Reviews & Analysis

Filter By:

  • How Nature reported an interview with Einstein from 1920, and fears that England was losing the race to reach the North Pole, from 1870.

    News & Views
  • Microorganisms related to lineages of the Asgard archaea group are thought to have evolved into complex eukaryotic cells. Now the first Asgard archaeal species to be grown in the laboratory reveals its metabolism and cell biology.

    • Christa Schleper
    • Filipa L. Sousa
    News & Views
  • The fundamental machine-learning task of classification can be difficult to achieve directly in ordinary computing hardware. Unconventional silicon-based electrical circuits can be evolved to accomplish this task.

    • Cyrus F. Hirjibehedin
    News & Views
  • Two threads of research in the quest for methods that predict the 3D structures of proteins from their amino-acid sequences have become fully intertwined. The result is a leap forward in the accuracy of predictions.

    • Mohammed AlQuraishi
    News & Views
  • It has been difficult to make transparent materials that have extremely high piezoelectricity — a useful property related to the coupling of electric fields and mechanical strain. This hurdle has now been overcome.

    • Jurij Koruza
    News & Views
  • Understanding the dynamics between bacteria and bacteriophages could enable the development of phage-based therapies and biotechnological tools and provide insights into the ecology and evolution of these microorganisms.

    • Hannah G. Hampton
    • Bridget N. J. Watson
    • Peter C. Fineran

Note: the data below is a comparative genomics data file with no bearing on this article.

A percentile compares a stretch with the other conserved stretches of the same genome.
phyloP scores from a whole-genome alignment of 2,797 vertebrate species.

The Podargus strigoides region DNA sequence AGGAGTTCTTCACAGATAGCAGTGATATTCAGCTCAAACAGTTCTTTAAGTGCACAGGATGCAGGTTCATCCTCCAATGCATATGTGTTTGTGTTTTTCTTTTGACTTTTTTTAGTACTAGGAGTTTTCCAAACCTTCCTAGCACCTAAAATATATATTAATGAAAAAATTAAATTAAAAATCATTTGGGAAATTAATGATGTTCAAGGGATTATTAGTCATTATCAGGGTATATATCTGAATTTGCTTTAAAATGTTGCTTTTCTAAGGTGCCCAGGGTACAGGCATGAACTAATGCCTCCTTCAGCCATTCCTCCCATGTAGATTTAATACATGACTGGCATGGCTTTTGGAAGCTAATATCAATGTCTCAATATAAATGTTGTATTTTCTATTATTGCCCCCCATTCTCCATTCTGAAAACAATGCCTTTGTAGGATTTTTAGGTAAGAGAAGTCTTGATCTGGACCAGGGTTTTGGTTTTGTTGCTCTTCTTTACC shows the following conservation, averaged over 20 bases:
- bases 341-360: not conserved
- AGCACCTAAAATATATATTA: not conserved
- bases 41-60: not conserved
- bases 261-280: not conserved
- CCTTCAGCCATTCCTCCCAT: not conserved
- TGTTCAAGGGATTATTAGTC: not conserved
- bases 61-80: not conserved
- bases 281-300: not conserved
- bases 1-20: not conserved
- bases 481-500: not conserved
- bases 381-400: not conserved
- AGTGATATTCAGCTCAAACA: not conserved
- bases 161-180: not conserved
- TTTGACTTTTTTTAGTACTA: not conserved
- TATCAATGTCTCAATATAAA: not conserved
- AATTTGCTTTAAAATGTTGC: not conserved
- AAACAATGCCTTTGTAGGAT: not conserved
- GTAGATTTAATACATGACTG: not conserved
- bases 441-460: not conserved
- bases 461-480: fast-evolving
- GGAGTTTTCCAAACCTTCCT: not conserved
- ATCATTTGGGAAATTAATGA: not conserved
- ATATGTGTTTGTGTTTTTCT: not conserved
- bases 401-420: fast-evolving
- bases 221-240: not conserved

Review Article
  • How Nature reported the discovery of ancient human bones in Australia in 1970, and how the First World War revolutionized the production of maps of France.

    News & Views
  • A subpopulation of adaptive immune cells patrols the brain and cerebrospinal fluid in people who have Alzheimer’s disease. This discovery should broaden our understanding of how the immune system can influence neurodegeneration.

    • Michael T. Heneka
    News & Views
  • This Review describes progress in the study of human genetics, in which rapid advances in technology, foundational genomic resources and analytical tools have contributed to the understanding of the mechanisms responsible for many rare and common diseases and to preventative and therapeutic strategies for many of these conditions.

    • Melina Claussnitzer
    • Judy H. Cho
    • Mark I. McCarthy
    Review Article
  • How Nature reported the establishment of a wildlife sanctuary in the Pacific Ocean in 1920, and a wry analysis of whether procreation causes heart attacks.

    News & Views
  • Astronomical signals called fast radio bursts remain enigmatic, but a key discovery has now been made. A second repeating fast radio burst has been traced to its host galaxy, and its home bears little resemblance to that of the first.

    • Matthew Bailes
    News & Views
  • Could artificial intelligence improve the accuracy of screening for breast cancer? A comparison of the diagnostic performance of expert physicians and computers suggests so, but the clinical implications are as yet uncertain.

    • Etta D. Pisano
    News & Views
  • Observations of a distant cluster of galaxies suggest that star formation began there only 370 million years after the Big Bang. The results provide key details about where and when the first stars and galaxies emerged in the Universe.

    • Nina A. Hatch
    News & Views
  • A widely used vaccine against tuberculosis has now been shown to provide almost complete protection when injected intravenously. This is a striking improvement over vaccination through the typical intradermal route.

    • Samuel M. Behar
    • Chris Sassetti
    News & Views
  • The reliance of infrared spectroscopy on light transmission limits the sensitivity of many analytical applications. An approach that depends on the emission of infrared radiation from molecules promises to solve this problem.

    • Andreas Barth
    News & Views